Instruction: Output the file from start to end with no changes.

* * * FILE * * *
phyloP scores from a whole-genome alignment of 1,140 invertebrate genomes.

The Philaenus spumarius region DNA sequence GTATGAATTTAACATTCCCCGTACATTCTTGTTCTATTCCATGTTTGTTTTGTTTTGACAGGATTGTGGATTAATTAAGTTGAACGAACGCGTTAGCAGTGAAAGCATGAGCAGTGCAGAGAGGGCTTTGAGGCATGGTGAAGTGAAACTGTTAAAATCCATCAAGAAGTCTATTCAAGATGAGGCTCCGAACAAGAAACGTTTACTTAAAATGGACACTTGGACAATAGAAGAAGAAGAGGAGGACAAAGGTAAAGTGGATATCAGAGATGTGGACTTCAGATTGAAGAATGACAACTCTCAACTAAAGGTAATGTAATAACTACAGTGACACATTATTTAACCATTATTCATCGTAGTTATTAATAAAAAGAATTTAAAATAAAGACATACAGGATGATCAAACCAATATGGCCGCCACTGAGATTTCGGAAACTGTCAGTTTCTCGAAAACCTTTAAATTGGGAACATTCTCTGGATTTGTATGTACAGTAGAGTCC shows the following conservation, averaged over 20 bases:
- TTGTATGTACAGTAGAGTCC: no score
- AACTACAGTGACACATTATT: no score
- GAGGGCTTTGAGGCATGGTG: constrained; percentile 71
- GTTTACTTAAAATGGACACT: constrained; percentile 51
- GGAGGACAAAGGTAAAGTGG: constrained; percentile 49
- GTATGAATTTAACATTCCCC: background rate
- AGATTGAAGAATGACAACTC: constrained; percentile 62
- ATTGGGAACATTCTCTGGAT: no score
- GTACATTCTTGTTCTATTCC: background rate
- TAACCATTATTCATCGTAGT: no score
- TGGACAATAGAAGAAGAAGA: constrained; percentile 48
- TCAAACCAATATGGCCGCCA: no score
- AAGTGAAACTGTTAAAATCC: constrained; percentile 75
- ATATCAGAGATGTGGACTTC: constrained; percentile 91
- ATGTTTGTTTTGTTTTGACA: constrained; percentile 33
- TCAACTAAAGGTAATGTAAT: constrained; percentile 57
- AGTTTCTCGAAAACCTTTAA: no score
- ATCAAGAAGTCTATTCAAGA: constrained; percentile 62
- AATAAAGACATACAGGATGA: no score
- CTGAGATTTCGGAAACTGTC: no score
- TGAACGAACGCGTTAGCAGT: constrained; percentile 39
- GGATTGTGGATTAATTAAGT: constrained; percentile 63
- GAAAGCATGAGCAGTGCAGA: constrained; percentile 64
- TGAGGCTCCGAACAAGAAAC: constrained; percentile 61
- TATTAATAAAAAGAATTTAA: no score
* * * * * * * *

phyloP scores from a whole-genome alignment of 1,140 invertebrate genomes.

The Philaenus spumarius region DNA sequence GTATGAATTTAACATTCCCCGTACATTCTTGTTCTATTCCATGTTTGTTTTGTTTTGACAGGATTGTGGATTAATTAAGTTGAACGAACGCGTTAGCAGTGAAAGCATGAGCAGTGCAGAGAGGGCTTTGAGGCATGGTGAAGTGAAACTGTTAAAATCCATCAAGAAGTCTATTCAAGATGAGGCTCCGAACAAGAAACGTTTACTTAAAATGGACACTTGGACAATAGAAGAAGAAGAGGAGGACAAAGGTAAAGTGGATATCAGAGATGTGGACTTCAGATTGAAGAATGACAACTCTCAACTAAAGGTAATGTAATAACTACAGTGACACATTATTTAACCATTATTCATCGTAGTTATTAATAAAAAGAATTTAAAATAAAGACATACAGGATGATCAAACCAATATGGCCGCCACTGAGATTTCGGAAACTGTCAGTTTCTCGAAAACCTTTAAATTGGGAACATTCTCTGGATTTGTATGTACAGTAGAGTCC shows the following conservation, averaged over 20 bases:
- TTGTATGTACAGTAGAGTCC: no score
- AACTACAGTGACACATTATT: no score
- GAGGGCTTTGAGGCATGGTG: constrained; percentile 71
- GTTTACTTAAAATGGACACT: constrained; percentile 51
- GGAGGACAAAGGTAAAGTGG: constrained; percentile 49
- GTATGAATTTAACATTCCCC: background rate
- AGATTGAAGAATGACAACTC: constrained; percentile 62
- ATTGGGAACATTCTCTGGAT: no score
- GTACATTCTTGTTCTATTCC: background rate
- TAACCATTATTCATCGTAGT: no score
- TGGACAATAGAAGAAGAAGA: constrained; percentile 48
- TCAAACCAATATGGCCGCCA: no score
- AAGTGAAACTGTTAAAATCC: constrained; percentile 75
- ATATCAGAGATGTGGACTTC: constrained; percentile 91
- ATGTTTGTTTTGTTTTGACA: constrained; percentile 33
- TCAACTAAAGGTAATGTAAT: constrained; percentile 57
- AGTTTCTCGAAAACCTTTAA: no score
- ATCAAGAAGTCTATTCAAGA: constrained; percentile 62
- AATAAAGACATACAGGATGA: no score
- CTGAGATTTCGGAAACTGTC: no score
- TGAACGAACGCGTTAGCAGT: constrained; percentile 39
- GGATTGTGGATTAATTAAGT: constrained; percentile 63
- GAAAGCATGAGCAGTGCAGA: constrained; percentile 64
- TGAGGCTCCGAACAAGAAAC: constrained; percentile 61
- TATTAATAAAAAGAATTTAA: no score